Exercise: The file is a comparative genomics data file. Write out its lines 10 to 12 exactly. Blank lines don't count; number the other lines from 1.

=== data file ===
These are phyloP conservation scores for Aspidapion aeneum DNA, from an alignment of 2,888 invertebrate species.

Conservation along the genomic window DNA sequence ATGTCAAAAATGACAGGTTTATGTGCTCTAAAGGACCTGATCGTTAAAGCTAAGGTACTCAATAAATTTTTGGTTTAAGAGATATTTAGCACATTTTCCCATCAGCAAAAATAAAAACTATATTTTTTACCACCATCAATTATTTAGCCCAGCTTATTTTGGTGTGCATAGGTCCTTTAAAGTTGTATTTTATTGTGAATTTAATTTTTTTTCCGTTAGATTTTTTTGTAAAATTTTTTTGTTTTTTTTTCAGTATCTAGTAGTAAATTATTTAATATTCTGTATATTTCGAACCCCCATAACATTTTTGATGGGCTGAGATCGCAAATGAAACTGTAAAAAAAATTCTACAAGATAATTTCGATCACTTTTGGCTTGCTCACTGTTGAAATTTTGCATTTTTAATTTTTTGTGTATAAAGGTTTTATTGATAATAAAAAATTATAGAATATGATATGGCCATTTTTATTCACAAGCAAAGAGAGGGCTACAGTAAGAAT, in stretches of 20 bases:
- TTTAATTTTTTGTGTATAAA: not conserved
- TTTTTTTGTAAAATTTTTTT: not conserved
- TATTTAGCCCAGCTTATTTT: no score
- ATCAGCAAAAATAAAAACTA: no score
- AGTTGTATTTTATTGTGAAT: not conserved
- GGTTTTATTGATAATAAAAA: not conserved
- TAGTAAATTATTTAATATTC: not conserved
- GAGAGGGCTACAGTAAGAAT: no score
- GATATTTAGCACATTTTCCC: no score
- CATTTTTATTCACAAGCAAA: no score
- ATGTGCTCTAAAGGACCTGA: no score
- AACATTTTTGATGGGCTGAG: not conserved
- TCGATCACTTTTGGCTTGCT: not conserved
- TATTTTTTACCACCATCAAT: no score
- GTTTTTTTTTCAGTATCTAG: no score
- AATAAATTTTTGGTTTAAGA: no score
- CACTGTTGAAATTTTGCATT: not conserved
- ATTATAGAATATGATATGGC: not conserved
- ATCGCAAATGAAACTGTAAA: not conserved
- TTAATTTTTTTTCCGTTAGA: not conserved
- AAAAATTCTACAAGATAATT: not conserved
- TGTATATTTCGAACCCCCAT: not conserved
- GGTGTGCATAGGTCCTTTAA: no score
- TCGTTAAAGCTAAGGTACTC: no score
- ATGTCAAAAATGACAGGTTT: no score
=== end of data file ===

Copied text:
- GAGAGGGCTACAGTAAGAAT: no score
- GATATTTAGCACATTTTCCC: no score
- CATTTTTATTCACAAGCAAA: no score